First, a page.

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Ullyot Public Affairs Lecture

In 1990 chemist Glenn Edgar Ullyot endowed a public lecture with the Philadelphia Section of the American Chemical Society. The goal: that this annual lecture would inform the audience of how chemistry, biology, and the sciences in general contribute to the public welfare.

In the years since, esteemed scientists, journalists, government and business leaders, and even Nobel laureates have addressed audiences at this popular lecture. It is presented jointly by the Science History Institute (where the lecture has been held since 1997), the Department of Chemistry at the University of Pennsylvania, the Department of History and Sociology of Science at the University of Pennsylvania, the Department of Chemistry and Biochemistry at the University of the Sciences, and the Philadelphia Section and Delaware Section of the American Chemical Society.

The Ullyot Public Affairs Lecture featuring Peter Agre will be presented on September 30, 2021.


Peter Agre headshot

Peter Agre.

Will Kirk/Johns Hopkins University

Peter Agre, a Bloomberg Distinguished Professor and the director of the Malaria Research Institute at Johns Hopkins University, received the Nobel Prize in Chemistry in 2003 for the discovery of aquaporin water channels.

His love of biomedical research began while working on cholera as a student in the laboratories at Johns Hopkins School of Medicine. After his residency and a fellowship he returned to Johns Hopkins, eventually joining the School of Medicine faculty in 1984, where he rose to the rank of professor of biological chemistry and of medicine.

Agre is best known for the discovery of aquaporin water channels—the family of membrane proteins often referred to as the “plumbing system of cells.” Aquaporins are found in all living organisms. Thirteen different aquaporin genes are present in the human genome, and aquaporins have been characterized for roles in tubule water reabsorption in the kidney, generation of cerebrospinal fluid in the brain, release of sweat from skin, and secretion of tears and aqueous humor in the eye. Aquaporin malfunctions can result in dehydration, dry eye, hyperthermia, inanition, brain edema, and other serious clinical disorders. Agre now focuses his attention on combating malaria in the laboratory and in the field, where as principal investigator of the NIH-funded International Center of Excellence for Malaria Research, he oversees efforts in Zambia, Zimbabwe, and the Democratic Republic of the Congo.

Agre is a member of the National Academy of Sciences and the Institute of Medicine, for which he chaired the Committee on Human Rights. From 2009 to 2011 Agre served as president and chair of the Board of Advisors of the American Association for the Advancement of Science. He was also elected to the American Academy of Arts and Sciences and the American Philosophical Society.

Among many awards Agre has received are the 1999 Homer Smith Award from the American Society of Nephrology and the 2005 Karl Landsteiner Award from the American Association of Blood Banks. He has 16 honorary doctorates from universities around the world.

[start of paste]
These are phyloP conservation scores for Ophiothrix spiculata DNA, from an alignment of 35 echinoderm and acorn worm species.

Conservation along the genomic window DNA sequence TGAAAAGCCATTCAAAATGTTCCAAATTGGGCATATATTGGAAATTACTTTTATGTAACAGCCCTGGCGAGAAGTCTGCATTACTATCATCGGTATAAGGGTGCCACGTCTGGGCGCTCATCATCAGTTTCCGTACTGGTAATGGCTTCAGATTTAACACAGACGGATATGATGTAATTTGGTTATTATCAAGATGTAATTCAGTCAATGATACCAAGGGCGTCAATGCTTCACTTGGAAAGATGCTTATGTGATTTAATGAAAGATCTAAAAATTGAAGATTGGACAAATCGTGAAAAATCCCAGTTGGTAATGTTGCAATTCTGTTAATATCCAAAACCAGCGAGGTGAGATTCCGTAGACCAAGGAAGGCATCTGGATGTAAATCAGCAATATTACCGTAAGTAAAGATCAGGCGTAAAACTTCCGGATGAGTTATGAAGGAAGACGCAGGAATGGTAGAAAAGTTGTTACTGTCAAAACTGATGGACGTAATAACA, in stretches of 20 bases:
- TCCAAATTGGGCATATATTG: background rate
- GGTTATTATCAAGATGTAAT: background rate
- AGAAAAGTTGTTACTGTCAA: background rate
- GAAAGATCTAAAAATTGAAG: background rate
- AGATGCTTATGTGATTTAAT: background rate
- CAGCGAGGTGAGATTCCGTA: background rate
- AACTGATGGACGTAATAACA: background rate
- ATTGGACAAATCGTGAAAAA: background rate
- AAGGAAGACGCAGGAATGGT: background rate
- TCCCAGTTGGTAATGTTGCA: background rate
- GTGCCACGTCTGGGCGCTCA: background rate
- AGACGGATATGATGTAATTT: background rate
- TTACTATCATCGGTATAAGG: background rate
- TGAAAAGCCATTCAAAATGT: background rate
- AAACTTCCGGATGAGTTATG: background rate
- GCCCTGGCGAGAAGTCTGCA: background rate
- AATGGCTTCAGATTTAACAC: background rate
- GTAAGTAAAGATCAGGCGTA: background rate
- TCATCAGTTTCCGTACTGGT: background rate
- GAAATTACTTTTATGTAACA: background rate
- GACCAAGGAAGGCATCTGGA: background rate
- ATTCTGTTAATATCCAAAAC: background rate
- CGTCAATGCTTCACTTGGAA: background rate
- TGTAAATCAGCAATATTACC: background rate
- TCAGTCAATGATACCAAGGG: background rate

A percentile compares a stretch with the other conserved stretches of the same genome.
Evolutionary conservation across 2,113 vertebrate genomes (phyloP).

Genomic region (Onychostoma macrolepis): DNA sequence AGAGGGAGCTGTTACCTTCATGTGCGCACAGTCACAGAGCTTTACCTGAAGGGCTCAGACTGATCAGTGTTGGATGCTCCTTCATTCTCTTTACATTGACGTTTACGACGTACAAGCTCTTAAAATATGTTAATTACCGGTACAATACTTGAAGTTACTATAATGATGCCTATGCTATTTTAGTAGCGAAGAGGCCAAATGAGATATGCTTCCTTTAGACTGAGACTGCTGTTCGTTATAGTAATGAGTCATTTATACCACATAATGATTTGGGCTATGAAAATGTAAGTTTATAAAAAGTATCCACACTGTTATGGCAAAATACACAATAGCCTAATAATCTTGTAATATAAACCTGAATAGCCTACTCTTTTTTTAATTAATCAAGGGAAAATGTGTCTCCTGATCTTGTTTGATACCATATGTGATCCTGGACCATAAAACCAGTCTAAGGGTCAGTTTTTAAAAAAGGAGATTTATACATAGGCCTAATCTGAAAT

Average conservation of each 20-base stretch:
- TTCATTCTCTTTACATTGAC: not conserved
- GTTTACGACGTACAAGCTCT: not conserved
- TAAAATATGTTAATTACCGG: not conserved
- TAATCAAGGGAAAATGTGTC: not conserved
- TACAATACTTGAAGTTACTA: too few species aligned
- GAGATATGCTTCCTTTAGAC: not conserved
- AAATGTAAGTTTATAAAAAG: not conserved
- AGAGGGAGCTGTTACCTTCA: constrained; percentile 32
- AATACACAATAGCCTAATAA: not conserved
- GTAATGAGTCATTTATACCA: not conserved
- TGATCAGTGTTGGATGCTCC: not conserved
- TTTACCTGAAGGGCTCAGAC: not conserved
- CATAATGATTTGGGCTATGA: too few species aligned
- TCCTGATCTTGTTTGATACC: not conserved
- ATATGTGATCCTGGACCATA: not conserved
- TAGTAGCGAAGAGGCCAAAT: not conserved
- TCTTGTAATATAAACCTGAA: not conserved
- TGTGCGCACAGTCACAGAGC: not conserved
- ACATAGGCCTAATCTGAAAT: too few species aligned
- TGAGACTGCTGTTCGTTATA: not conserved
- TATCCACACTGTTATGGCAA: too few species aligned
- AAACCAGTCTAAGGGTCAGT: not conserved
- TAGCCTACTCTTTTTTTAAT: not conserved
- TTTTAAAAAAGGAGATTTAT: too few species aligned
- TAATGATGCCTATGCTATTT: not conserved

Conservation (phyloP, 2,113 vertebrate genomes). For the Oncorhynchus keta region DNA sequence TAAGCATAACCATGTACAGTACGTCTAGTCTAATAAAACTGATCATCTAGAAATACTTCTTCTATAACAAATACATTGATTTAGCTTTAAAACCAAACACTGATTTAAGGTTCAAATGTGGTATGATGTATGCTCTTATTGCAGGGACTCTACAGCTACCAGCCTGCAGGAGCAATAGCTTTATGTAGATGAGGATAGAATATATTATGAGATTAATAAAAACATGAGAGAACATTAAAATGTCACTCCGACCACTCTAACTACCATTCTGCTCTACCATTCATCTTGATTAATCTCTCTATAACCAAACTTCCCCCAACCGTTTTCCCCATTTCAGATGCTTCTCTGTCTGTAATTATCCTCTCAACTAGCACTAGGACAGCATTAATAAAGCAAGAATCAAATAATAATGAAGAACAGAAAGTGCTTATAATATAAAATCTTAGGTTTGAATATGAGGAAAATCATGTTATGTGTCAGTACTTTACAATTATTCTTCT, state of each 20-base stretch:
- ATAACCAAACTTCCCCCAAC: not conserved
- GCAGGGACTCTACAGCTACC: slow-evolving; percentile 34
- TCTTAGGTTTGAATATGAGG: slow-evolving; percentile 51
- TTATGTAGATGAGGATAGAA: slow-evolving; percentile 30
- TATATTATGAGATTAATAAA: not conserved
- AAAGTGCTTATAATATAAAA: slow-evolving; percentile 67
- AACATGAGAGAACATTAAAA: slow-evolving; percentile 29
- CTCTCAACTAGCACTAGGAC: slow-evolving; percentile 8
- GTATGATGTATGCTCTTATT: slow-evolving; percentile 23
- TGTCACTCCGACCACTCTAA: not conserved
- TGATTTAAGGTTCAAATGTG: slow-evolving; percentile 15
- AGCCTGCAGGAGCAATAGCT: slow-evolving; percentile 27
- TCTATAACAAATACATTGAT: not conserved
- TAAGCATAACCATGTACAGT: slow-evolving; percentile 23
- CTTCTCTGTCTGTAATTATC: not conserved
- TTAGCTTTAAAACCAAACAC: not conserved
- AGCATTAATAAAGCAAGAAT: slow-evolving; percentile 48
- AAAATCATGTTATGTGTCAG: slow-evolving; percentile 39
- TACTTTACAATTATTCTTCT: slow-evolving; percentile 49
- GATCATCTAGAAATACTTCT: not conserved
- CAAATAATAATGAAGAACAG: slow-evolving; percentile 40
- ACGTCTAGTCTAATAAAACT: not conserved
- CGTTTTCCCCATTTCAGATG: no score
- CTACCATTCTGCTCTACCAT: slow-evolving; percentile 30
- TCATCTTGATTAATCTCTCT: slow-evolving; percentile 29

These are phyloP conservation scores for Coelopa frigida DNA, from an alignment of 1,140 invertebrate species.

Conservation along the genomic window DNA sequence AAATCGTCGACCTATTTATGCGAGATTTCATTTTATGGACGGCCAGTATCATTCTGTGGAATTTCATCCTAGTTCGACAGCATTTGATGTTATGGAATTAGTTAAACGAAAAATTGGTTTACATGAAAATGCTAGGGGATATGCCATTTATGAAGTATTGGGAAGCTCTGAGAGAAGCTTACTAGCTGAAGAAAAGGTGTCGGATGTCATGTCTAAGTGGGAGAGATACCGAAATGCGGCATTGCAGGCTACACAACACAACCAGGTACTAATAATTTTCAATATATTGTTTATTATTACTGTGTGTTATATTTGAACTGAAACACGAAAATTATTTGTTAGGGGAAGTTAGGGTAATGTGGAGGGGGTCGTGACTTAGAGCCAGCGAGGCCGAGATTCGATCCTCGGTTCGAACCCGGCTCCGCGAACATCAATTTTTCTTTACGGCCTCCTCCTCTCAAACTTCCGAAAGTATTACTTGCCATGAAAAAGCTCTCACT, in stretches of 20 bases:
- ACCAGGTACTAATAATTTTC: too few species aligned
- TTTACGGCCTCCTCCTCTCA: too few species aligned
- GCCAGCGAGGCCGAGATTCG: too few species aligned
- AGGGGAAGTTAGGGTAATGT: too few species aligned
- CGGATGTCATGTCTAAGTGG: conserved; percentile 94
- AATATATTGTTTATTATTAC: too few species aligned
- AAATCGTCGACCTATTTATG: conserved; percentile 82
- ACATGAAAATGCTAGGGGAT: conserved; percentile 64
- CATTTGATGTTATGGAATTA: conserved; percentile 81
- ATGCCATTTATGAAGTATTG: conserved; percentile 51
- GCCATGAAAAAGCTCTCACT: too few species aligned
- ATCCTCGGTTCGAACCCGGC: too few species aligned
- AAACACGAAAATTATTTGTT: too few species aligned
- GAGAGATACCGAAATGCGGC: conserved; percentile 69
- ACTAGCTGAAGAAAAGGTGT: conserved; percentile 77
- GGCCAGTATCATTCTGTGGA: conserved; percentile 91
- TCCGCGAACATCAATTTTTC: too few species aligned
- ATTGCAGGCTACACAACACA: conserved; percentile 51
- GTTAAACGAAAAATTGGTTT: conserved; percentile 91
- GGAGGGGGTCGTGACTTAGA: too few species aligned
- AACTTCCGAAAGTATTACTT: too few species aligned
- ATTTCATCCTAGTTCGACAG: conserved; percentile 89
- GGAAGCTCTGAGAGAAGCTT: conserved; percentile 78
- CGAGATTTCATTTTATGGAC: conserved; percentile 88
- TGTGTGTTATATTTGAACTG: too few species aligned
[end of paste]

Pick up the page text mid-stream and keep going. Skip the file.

Agre received a BA in chemistry from Augsburg College in Minneapolis and an MD from Johns Hopkins School of Medicine. He completed his residency at Case Western Reserve University in Cleveland and an oncology fellowship at the University of North Carolina, Chapel Hill.

Previous Ullyot Public Affairs Lecturers

The Ullyot Lecture has presented since 1990, jointly with the Institute since 1997. Lecturers that have presented at the Institute are

About the Sponsors

The Department of Chemistry at the University of Pennsylvania is composed of a dynamic community of researchers creating and disseminating new knowledge at the forefront of the chemical sciences. As an enabling science, chemistry is at the focal point of every important modern societal challenge. Our faculty and students engage these challenges daily on a local, national, and international scale.

The Department of History and Sociology of Science at the University of Pennsylvania uses the tools of the humanities and social sciences to study science, technology, medicine, and the environment. Through a broad range of scholarly projects, faculty research examines relations between the technical practice of scientists, engineers, medical researchers, and clinicians and the material, social, political, and cultural context in which those practices occur. Interdisciplinary study, faculty-student interaction, and individual mentoring characterize both the graduate and undergraduate programs.

The Department of Chemistry and Biochemistry at the University of the Sciences is the home of the chemistry, biochemistry, and pharmaceutical chemistry majors, and the chemistry, biochemistry, and bioinformatics minors. With expertise distributed over all five of chemistry’s primary areas, the faculty engage in diverse, award-winning teaching and research activities that prepare students for such future opportunities as employment in industry, science teaching, and postgraduate training in graduate schools, medical school, and law school.

The American Chemical Society is a nonprofit organization chartered by the U.S. Congress. With more than 158,000 members, ACS is the world’s largest scientific society and a global leader in providing access to chemistry-related research through its multiple databases, peer-reviewed journals, and scientific conferences. Its main offices are in Washington, D.C., and Columbus, Ohio. The Philadelphia Section and Delaware Section are cosponsors of the Ullyot Public Affairs Lecture.